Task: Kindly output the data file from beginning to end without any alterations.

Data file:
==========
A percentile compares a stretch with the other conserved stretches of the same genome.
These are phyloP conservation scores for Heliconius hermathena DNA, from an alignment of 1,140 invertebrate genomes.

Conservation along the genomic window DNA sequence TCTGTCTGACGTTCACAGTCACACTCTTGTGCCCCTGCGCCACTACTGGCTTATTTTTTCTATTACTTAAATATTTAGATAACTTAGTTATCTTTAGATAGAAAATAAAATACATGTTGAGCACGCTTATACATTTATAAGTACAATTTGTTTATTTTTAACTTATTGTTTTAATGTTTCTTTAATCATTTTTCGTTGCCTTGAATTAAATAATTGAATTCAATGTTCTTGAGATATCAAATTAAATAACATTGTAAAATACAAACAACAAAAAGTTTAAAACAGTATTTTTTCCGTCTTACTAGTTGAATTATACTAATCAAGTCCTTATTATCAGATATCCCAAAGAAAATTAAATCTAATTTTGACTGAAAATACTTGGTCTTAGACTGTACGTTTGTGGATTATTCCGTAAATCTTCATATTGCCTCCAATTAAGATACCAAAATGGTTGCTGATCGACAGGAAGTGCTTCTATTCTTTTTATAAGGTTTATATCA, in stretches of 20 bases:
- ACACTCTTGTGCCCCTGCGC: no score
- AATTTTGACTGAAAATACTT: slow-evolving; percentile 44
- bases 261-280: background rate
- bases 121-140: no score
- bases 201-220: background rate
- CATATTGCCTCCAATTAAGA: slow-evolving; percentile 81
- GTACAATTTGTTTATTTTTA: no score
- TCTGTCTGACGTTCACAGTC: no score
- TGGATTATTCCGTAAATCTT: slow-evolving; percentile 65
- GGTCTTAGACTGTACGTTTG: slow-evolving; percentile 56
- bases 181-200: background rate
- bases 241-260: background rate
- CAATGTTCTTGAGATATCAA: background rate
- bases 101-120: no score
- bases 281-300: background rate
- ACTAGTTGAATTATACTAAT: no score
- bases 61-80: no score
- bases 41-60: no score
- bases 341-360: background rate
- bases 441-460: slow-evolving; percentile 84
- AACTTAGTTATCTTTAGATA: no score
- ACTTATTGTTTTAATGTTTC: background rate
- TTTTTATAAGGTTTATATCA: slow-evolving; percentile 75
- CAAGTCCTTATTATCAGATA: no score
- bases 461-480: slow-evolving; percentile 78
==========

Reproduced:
A percentile compares a stretch with the other conserved stretches of the same genome.
These are phyloP conservation scores for Heliconius hermathena DNA, from an alignment of 1,140 invertebrate genomes.

Conservation along the genomic window DNA sequence TCTGTCTGACGTTCACAGTCACACTCTTGTGCCCCTGCGCCACTACTGGCTTATTTTTTCTATTACTTAAATATTTAGATAACTTAGTTATCTTTAGATAGAAAATAAAATACATGTTGAGCACGCTTATACATTTATAAGTACAATTTGTTTATTTTTAACTTATTGTTTTAATGTTTCTTTAATCATTTTTCGTTGCCTTGAATTAAATAATTGAATTCAATGTTCTTGAGATATCAAATTAAATAACATTGTAAAATACAAACAACAAAAAGTTTAAAACAGTATTTTTTCCGTCTTACTAGTTGAATTATACTAATCAAGTCCTTATTATCAGATATCCCAAAGAAAATTAAATCTAATTTTGACTGAAAATACTTGGTCTTAGACTGTACGTTTGTGGATTATTCCGTAAATCTTCATATTGCCTCCAATTAAGATACCAAAATGGTTGCTGATCGACAGGAAGTGCTTCTATTCTTTTTATAAGGTTTATATCA, in stretches of 20 bases:
- ACACTCTTGTGCCCCTGCGC: no score
- AATTTTGACTGAAAATACTT: slow-evolving; percentile 44
- bases 261-280: background rate
- bases 121-140: no score
- bases 201-220: background rate
- CATATTGCCTCCAATTAAGA: slow-evolving; percentile 81
- GTACAATTTGTTTATTTTTA: no score
- TCTGTCTGACGTTCACAGTC: no score
- TGGATTATTCCGTAAATCTT: slow-evolving; percentile 65
- GGTCTTAGACTGTACGTTTG: slow-evolving; percentile 56
- bases 181-200: background rate
- bases 241-260: background rate
- CAATGTTCTTGAGATATCAA: background rate
- bases 101-120: no score
- bases 281-300: background rate
- ACTAGTTGAATTATACTAAT: no score
- bases 61-80: no score
- bases 41-60: no score
- bases 341-360: background rate
- bases 441-460: slow-evolving; percentile 84
- AACTTAGTTATCTTTAGATA: no score
- ACTTATTGTTTTAATGTTTC: background rate
- TTTTTATAAGGTTTATATCA: slow-evolving; percentile 75
- CAAGTCCTTATTATCAGATA: no score
- bases 461-480: slow-evolving; percentile 78